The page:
DSM diagnoses of intermittent explosive disorder, binge-eating disorder, and skin picking disorder were all linked with worse quality of life. Prior data are consistent with this finding. Binge-eating disorder is in fact the most common eating disorder globally (Kornstein, 2017). The majority of people with binge-eating disorder experience functional impairment especially in the domain of social functioning but also, to a lesser degree, in home and work settings (Kornstein, 2017). As well as the psychological impact, binge-eating disorder can lead to obesity, diabetes, and sleep disruption, which may feed into these quality of life associations. Quality of life impairment was previously compared in skin picking disorder, trichotillomania, and healthy controls. Both clinical groups had impaired quality of life but there was more psychosocial impact in skin picking disorder (Odlaug et al., 2010). This may partly account for why trichotillomania was not significantly associated with lower quality of life in our analysis; but another explanation is that trichotillomania was uncommon in our sample. In a recent review, the authors noted that there has been little scientific scrutiny of intermittent explosive disorder, with most published data being from one research site . In one of the first studies to examine intermittent explosive disorder, the majority of affected individuals reported significant distress, social impairment, vocational impairment, and legal consequences (McElroy et al., 1998). In view of recent advances in refinement of diagnostic criteria and neuroscientific research (Coccaro, 2012), the current study highlights the need for greater awareness of this condition as, in our experience, few mental health clinicians know about the disorder let alone screen for it.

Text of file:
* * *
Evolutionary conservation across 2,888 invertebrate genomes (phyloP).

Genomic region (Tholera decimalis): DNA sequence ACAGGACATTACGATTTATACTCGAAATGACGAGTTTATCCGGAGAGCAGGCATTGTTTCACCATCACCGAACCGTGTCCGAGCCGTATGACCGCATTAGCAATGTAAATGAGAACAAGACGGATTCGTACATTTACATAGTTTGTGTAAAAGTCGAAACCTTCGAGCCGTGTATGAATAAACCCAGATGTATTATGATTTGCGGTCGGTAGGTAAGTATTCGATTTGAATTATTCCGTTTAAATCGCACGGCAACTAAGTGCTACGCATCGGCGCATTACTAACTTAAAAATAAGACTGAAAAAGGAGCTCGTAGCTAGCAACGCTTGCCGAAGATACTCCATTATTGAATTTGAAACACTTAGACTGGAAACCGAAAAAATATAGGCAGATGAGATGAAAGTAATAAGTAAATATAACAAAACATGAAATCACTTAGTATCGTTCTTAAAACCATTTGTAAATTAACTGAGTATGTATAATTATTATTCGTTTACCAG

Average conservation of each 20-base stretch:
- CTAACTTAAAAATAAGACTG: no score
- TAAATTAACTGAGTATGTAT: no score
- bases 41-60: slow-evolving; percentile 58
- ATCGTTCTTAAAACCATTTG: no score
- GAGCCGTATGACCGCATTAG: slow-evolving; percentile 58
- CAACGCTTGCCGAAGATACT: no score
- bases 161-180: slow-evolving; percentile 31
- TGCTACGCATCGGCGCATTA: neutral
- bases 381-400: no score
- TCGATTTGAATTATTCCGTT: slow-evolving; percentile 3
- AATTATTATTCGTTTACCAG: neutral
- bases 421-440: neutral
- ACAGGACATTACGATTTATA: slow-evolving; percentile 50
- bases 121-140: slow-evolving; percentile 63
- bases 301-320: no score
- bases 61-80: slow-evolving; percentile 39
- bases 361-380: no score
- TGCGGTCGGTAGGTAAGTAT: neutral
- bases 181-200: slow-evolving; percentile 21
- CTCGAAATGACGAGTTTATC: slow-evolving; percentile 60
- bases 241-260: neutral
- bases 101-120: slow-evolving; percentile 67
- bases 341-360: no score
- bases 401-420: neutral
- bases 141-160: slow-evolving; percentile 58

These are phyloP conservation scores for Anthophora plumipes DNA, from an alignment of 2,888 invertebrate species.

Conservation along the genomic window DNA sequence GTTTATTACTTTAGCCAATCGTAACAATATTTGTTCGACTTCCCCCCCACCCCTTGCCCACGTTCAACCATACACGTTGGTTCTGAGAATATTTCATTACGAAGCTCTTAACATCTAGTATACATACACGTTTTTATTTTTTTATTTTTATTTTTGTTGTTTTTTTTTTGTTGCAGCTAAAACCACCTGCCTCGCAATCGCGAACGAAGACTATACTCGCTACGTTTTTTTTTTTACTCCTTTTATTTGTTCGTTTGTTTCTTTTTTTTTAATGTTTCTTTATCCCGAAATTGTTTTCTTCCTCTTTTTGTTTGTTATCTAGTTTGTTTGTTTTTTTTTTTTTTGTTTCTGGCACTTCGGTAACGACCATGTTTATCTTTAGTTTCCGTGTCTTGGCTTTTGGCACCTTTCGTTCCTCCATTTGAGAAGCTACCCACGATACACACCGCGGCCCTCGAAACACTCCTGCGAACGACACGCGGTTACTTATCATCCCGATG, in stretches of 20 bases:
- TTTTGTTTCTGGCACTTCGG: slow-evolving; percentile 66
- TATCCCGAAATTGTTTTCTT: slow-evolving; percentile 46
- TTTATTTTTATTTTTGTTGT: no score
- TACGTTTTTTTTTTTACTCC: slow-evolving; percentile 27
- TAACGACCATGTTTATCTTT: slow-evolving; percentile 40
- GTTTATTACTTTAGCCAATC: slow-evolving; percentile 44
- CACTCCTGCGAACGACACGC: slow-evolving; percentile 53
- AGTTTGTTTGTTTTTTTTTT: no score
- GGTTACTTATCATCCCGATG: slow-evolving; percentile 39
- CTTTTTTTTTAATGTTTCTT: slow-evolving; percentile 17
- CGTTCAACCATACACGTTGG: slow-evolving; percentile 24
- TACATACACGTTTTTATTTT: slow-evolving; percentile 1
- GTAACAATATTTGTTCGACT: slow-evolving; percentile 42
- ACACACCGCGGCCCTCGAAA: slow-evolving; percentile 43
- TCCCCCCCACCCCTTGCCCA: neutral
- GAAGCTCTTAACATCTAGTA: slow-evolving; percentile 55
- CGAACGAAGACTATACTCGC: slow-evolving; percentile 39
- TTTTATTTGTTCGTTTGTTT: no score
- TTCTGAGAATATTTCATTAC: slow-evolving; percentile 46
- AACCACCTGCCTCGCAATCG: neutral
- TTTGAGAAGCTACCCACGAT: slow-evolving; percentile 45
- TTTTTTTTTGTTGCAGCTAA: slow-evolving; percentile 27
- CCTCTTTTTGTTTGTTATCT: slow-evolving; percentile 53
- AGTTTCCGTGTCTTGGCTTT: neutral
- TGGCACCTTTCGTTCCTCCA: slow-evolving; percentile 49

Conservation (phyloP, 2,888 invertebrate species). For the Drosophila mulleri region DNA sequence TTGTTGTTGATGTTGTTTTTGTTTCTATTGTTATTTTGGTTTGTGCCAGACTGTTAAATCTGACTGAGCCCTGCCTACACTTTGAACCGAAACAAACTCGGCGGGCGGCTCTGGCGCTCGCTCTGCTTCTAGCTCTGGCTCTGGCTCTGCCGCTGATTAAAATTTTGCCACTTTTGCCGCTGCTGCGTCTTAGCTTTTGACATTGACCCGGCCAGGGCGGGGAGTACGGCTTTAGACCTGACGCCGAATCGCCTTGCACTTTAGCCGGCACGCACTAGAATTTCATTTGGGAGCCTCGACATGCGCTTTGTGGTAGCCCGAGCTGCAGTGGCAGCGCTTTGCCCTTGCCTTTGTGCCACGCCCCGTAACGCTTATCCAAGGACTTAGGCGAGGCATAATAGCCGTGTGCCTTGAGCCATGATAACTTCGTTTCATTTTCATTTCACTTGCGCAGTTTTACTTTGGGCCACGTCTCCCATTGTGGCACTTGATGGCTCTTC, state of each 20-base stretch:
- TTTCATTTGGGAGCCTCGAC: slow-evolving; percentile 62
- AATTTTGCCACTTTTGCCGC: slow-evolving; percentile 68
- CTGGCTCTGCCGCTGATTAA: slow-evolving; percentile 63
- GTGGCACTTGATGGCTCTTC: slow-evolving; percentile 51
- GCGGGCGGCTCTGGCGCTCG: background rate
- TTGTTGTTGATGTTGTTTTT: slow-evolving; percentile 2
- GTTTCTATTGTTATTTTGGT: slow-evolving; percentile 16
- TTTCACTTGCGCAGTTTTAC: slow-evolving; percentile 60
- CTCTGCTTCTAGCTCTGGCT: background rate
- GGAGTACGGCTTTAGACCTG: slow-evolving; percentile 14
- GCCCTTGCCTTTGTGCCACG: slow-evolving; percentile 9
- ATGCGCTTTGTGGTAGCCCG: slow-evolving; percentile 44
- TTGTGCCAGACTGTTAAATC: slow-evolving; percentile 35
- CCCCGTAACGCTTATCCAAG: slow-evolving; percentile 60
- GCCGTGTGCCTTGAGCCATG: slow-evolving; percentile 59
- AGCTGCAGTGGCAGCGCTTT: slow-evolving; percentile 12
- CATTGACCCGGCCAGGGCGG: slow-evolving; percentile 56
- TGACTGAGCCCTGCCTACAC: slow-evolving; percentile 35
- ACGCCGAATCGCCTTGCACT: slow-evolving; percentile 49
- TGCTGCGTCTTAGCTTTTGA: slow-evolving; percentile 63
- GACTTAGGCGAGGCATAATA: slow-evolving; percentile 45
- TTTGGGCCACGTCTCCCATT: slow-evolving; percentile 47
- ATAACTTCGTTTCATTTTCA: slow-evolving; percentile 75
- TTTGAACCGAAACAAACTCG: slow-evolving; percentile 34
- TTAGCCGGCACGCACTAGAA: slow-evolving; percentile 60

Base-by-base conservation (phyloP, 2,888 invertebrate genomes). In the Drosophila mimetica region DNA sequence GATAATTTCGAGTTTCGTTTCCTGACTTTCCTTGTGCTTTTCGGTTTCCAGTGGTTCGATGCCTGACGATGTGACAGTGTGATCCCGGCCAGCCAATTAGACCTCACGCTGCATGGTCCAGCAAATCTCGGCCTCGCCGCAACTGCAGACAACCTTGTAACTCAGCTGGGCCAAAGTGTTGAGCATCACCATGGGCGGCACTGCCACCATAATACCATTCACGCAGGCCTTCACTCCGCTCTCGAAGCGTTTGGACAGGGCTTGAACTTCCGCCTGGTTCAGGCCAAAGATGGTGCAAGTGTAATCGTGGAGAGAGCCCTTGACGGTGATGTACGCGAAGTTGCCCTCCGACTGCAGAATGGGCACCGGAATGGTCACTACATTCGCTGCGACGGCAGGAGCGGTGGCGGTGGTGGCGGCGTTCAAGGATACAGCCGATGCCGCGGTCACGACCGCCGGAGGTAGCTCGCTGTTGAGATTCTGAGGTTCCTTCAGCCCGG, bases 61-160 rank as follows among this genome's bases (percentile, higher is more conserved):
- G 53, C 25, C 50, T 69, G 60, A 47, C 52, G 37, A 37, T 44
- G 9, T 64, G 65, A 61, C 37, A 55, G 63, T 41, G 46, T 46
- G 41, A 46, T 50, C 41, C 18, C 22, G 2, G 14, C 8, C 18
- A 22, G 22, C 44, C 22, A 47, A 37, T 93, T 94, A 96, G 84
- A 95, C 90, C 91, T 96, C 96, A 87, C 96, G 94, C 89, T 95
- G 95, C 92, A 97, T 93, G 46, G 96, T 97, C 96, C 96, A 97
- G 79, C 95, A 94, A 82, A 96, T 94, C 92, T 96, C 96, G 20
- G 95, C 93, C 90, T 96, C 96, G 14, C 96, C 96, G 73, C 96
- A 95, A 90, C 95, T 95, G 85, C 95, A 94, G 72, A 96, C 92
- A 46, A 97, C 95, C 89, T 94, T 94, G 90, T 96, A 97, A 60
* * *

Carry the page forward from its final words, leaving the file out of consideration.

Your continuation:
Several other impulse control disorders were also associated here with lower quality of life: compulsive sexual behavior disorder and compulsive buying disorder. These conditions are not yet recognized explicitly in the DSM, but merit further consideration for inclusion in diagnostic classification systems based on the current results and previous findings (Black, 2001, Derbyshire and Grant, 2015). When individuals with compulsive buying disorder were followed up over five years, their symptoms had improved but had not abated – i.e. they were likely to still be functionally impaired (Black et al., 2016). Interestingly, in a large treatment-seeking sample of people with compulsive buying disorder, particularly high comorbidity was observed with compulsive sexual behavior, and intermittent explosive disorder (Nicoli de Mattos et al., 2016).
Measurement of impulsivity can be conducted not only at the level of overt psychiatric symptoms but also from the perspective of underlying intermediate phenotypes, such as questionnaires and neurocognitive testing (Grant and Chamberlain, 2014, Stanford et al., 2016). By examining brain-relevant processes cutting across mental disorders, it has been argued that psychiatry will make new inroads into understanding mental disorders and treating them (Insel et al., 2010). Of all the measures examined, Barratt impulsiveness scale scores loaded very highly onto the latent factor responsible for variation in quality of life in the partial least squares model; indeed, non-planning impulsiveness on this scale was the largest single determinant of lower quality of life in this sample. Barratt impulsiveness is useful as a candidate intermediate marker in psychiatry because it appears to be significantly heritable (Niv et al., 2012) and also has been linked with a number of genes (Gray et al., 2017, MacKillop et al., 2016).